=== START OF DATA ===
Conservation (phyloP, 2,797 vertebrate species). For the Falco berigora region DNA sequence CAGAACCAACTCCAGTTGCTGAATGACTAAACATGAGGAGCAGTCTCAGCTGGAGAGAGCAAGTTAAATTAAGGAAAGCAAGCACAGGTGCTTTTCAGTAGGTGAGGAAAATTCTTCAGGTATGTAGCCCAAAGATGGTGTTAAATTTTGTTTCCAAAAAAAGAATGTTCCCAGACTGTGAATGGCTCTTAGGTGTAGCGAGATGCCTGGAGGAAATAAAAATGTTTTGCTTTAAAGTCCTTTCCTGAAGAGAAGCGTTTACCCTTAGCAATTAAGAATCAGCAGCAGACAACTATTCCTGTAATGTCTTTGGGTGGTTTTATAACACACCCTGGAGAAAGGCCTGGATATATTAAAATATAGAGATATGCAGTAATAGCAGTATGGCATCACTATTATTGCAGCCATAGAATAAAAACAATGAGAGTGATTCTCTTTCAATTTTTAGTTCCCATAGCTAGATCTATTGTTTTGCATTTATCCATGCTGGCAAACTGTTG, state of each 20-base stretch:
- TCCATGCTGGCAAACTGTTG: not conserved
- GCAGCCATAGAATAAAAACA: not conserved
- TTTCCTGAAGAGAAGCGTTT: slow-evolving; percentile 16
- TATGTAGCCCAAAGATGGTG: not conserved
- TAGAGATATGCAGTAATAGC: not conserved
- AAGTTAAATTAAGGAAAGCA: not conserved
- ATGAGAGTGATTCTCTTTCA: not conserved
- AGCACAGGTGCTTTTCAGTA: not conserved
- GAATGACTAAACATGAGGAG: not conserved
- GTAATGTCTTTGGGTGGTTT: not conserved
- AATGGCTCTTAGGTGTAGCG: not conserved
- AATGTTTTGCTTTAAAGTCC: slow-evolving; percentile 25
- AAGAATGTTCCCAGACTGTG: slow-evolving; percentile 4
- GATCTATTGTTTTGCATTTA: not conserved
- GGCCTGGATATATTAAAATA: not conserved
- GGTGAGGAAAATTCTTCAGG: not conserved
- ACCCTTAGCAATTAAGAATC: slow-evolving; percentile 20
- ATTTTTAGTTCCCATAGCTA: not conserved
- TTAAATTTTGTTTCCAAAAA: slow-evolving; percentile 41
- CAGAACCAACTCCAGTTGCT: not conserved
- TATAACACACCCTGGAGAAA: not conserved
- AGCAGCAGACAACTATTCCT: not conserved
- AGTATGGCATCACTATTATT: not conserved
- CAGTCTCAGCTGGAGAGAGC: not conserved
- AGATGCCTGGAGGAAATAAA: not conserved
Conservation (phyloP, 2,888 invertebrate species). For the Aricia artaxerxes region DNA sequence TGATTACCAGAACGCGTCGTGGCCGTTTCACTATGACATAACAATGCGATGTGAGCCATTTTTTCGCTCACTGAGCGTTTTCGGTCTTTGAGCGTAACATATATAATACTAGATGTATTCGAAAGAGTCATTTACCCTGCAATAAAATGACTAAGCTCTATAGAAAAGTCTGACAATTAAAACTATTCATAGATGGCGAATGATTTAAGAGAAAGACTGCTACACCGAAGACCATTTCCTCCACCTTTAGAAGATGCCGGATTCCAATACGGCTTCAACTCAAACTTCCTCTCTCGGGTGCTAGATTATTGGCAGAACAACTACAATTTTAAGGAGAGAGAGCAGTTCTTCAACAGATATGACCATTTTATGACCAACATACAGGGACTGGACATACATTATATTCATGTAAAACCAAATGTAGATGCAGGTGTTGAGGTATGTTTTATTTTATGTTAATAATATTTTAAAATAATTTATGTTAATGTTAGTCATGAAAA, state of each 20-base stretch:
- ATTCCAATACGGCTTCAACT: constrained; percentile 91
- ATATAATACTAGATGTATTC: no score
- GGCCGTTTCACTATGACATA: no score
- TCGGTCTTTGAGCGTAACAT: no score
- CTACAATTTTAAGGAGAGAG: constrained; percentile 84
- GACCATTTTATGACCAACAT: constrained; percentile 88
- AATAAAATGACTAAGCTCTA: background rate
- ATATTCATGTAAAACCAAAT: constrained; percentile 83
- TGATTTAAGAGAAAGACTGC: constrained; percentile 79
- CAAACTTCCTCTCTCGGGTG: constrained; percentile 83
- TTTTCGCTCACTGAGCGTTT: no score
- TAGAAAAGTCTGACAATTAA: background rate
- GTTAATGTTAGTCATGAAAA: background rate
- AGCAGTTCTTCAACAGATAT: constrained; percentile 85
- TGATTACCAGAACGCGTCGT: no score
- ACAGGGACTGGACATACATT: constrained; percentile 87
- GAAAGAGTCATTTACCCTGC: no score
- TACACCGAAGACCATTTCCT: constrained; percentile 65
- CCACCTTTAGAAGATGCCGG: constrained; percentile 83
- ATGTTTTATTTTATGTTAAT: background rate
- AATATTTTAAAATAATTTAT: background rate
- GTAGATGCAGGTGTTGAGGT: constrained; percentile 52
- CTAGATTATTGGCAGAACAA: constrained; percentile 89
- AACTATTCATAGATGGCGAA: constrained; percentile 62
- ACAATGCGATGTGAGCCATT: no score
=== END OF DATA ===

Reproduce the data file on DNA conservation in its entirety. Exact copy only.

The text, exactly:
Conservation (phyloP, 2,797 vertebrate species). For the Falco berigora region DNA sequence CAGAACCAACTCCAGTTGCTGAATGACTAAACATGAGGAGCAGTCTCAGCTGGAGAGAGCAAGTTAAATTAAGGAAAGCAAGCACAGGTGCTTTTCAGTAGGTGAGGAAAATTCTTCAGGTATGTAGCCCAAAGATGGTGTTAAATTTTGTTTCCAAAAAAAGAATGTTCCCAGACTGTGAATGGCTCTTAGGTGTAGCGAGATGCCTGGAGGAAATAAAAATGTTTTGCTTTAAAGTCCTTTCCTGAAGAGAAGCGTTTACCCTTAGCAATTAAGAATCAGCAGCAGACAACTATTCCTGTAATGTCTTTGGGTGGTTTTATAACACACCCTGGAGAAAGGCCTGGATATATTAAAATATAGAGATATGCAGTAATAGCAGTATGGCATCACTATTATTGCAGCCATAGAATAAAAACAATGAGAGTGATTCTCTTTCAATTTTTAGTTCCCATAGCTAGATCTATTGTTTTGCATTTATCCATGCTGGCAAACTGTTG, state of each 20-base stretch:
- TCCATGCTGGCAAACTGTTG: not conserved
- GCAGCCATAGAATAAAAACA: not conserved
- TTTCCTGAAGAGAAGCGTTT: slow-evolving; percentile 16
- TATGTAGCCCAAAGATGGTG: not conserved
- TAGAGATATGCAGTAATAGC: not conserved
- AAGTTAAATTAAGGAAAGCA: not conserved
- ATGAGAGTGATTCTCTTTCA: not conserved
- AGCACAGGTGCTTTTCAGTA: not conserved
- GAATGACTAAACATGAGGAG: not conserved
- GTAATGTCTTTGGGTGGTTT: not conserved
- AATGGCTCTTAGGTGTAGCG: not conserved
- AATGTTTTGCTTTAAAGTCC: slow-evolving; percentile 25
- AAGAATGTTCCCAGACTGTG: slow-evolving; percentile 4
- GATCTATTGTTTTGCATTTA: not conserved
- GGCCTGGATATATTAAAATA: not conserved
- GGTGAGGAAAATTCTTCAGG: not conserved
- ACCCTTAGCAATTAAGAATC: slow-evolving; percentile 20
- ATTTTTAGTTCCCATAGCTA: not conserved
- TTAAATTTTGTTTCCAAAAA: slow-evolving; percentile 41
- CAGAACCAACTCCAGTTGCT: not conserved
- TATAACACACCCTGGAGAAA: not conserved
- AGCAGCAGACAACTATTCCT: not conserved
- AGTATGGCATCACTATTATT: not conserved
- CAGTCTCAGCTGGAGAGAGC: not conserved
- AGATGCCTGGAGGAAATAAA: not conserved
Conservation (phyloP, 2,888 invertebrate species). For the Aricia artaxerxes region DNA sequence TGATTACCAGAACGCGTCGTGGCCGTTTCACTATGACATAACAATGCGATGTGAGCCATTTTTTCGCTCACTGAGCGTTTTCGGTCTTTGAGCGTAACATATATAATACTAGATGTATTCGAAAGAGTCATTTACCCTGCAATAAAATGACTAAGCTCTATAGAAAAGTCTGACAATTAAAACTATTCATAGATGGCGAATGATTTAAGAGAAAGACTGCTACACCGAAGACCATTTCCTCCACCTTTAGAAGATGCCGGATTCCAATACGGCTTCAACTCAAACTTCCTCTCTCGGGTGCTAGATTATTGGCAGAACAACTACAATTTTAAGGAGAGAGAGCAGTTCTTCAACAGATATGACCATTTTATGACCAACATACAGGGACTGGACATACATTATATTCATGTAAAACCAAATGTAGATGCAGGTGTTGAGGTATGTTTTATTTTATGTTAATAATATTTTAAAATAATTTATGTTAATGTTAGTCATGAAAA, state of each 20-base stretch:
- ATTCCAATACGGCTTCAACT: constrained; percentile 91
- ATATAATACTAGATGTATTC: no score
- GGCCGTTTCACTATGACATA: no score
- TCGGTCTTTGAGCGTAACAT: no score
- CTACAATTTTAAGGAGAGAG: constrained; percentile 84
- GACCATTTTATGACCAACAT: constrained; percentile 88
- AATAAAATGACTAAGCTCTA: background rate
- ATATTCATGTAAAACCAAAT: constrained; percentile 83
- TGATTTAAGAGAAAGACTGC: constrained; percentile 79
- CAAACTTCCTCTCTCGGGTG: constrained; percentile 83
- TTTTCGCTCACTGAGCGTTT: no score
- TAGAAAAGTCTGACAATTAA: background rate
- GTTAATGTTAGTCATGAAAA: background rate
- AGCAGTTCTTCAACAGATAT: constrained; percentile 85
- TGATTACCAGAACGCGTCGT: no score
- ACAGGGACTGGACATACATT: constrained; percentile 87
- GAAAGAGTCATTTACCCTGC: no score
- TACACCGAAGACCATTTCCT: constrained; percentile 65
- CCACCTTTAGAAGATGCCGG: constrained; percentile 83
- ATGTTTTATTTTATGTTAAT: background rate
- AATATTTTAAAATAATTTAT: background rate
- GTAGATGCAGGTGTTGAGGT: constrained; percentile 52
- CTAGATTATTGGCAGAACAA: constrained; percentile 89
- AACTATTCATAGATGGCGAA: constrained; percentile 62
- ACAATGCGATGTGAGCCATT: no score